By Pilar Montes
HAVANA TIMES — A photo showing the dry bed of Cuba’s second largest river drove home just how chillingly severe our drought has become, to the point that I began to hope a tropical storm would come our way.
The storm that was on its way, which reached the category of hurricane and was named Danny, dissipated before hitting the Dominican Republic, and there is also little hope that tropical storm Erika will make it to our country.
The news of late is even less encouraging. Sancti Spiritus and Ciego de Avila are the provinces with the least amount of water on reserve (13 and 10 percent of full capacity, respectively) – they have practically NO water, as their reserves cannot be used for human or animal consumption.
Underground water reservoirs that replenish wells and other sources of water have also receded to levels that make this the most severe drought experienced in the last 112 years.
According to the Cuban Meteorology Institute, the provinces of Artemisa, La Habana, Santiago de Cuba and Guantanamo are the most severely affected. Reserves around the country are at around 35 percent of full capacity.
Meteoro, the regular military exercise organized by Cuba’s Civil Defense Department every year prior to the start of the rainy and hurricane season, was this year aimed at confronting the prolonged draught in the country.
The Meteorology Institute reports that the 2015 May-July quarter experienced a 68 percent rain deficit that affected the entire country.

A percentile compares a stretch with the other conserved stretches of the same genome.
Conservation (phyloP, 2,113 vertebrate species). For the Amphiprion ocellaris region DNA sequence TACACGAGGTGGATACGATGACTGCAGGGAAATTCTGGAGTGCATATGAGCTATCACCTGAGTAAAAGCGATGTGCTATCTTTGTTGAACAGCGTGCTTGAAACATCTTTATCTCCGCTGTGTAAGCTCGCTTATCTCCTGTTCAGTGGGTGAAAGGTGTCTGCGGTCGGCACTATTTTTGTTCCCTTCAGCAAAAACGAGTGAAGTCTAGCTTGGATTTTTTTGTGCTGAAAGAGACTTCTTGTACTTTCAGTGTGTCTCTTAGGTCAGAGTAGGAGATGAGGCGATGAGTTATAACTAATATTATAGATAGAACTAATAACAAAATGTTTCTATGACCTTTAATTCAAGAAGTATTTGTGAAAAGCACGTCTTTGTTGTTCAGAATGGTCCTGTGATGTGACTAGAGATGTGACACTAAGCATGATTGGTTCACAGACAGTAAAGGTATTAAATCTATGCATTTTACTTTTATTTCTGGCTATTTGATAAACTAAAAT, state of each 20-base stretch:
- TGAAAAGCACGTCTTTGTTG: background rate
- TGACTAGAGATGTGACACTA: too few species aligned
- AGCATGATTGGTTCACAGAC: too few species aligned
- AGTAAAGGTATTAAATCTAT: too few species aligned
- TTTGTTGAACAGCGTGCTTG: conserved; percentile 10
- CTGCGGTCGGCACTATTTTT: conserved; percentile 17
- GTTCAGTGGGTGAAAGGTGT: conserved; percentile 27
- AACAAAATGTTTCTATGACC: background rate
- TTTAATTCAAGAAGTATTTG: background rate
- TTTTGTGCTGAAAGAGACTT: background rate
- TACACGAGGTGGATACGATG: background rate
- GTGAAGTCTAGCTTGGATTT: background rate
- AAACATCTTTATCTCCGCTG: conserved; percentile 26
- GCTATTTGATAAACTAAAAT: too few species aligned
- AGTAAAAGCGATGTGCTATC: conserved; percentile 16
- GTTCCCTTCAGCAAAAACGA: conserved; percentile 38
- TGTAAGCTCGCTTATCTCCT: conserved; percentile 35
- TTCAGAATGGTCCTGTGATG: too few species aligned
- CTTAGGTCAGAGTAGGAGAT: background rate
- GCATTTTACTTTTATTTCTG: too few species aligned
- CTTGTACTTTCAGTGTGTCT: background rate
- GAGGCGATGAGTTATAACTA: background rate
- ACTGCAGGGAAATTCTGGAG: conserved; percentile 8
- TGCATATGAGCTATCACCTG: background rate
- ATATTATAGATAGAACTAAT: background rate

Of the 124 municipalities affected by the drought, the 10 with the largest water deficits were: Nueva Paz, Colon, Jovellanos, Los Arabos, Pedro Betancourt, Perico, Union de Reyes, Ranchuelo, Najasa and Colombia.
Cuba’s severe water deficit during this quarter was the fourth largest figure for the 1961-2015 period.
At the close of the dry season this past April, Cubans still expected the rainy season (May-October) would bring the water needed for people, soils and animals.
The reports by local news programs have none of the habitual triumphalism, showing scrawny animals trying to rip the occasional leaf from a yellow and cracked soil.
Another problem affecting the country is the growing salinization of soils, particularly in coastal areas, coupled with plantings that have been postponed due to the water shortages, making the dry season even worse. According to experts, the drought conditions will continue till next year.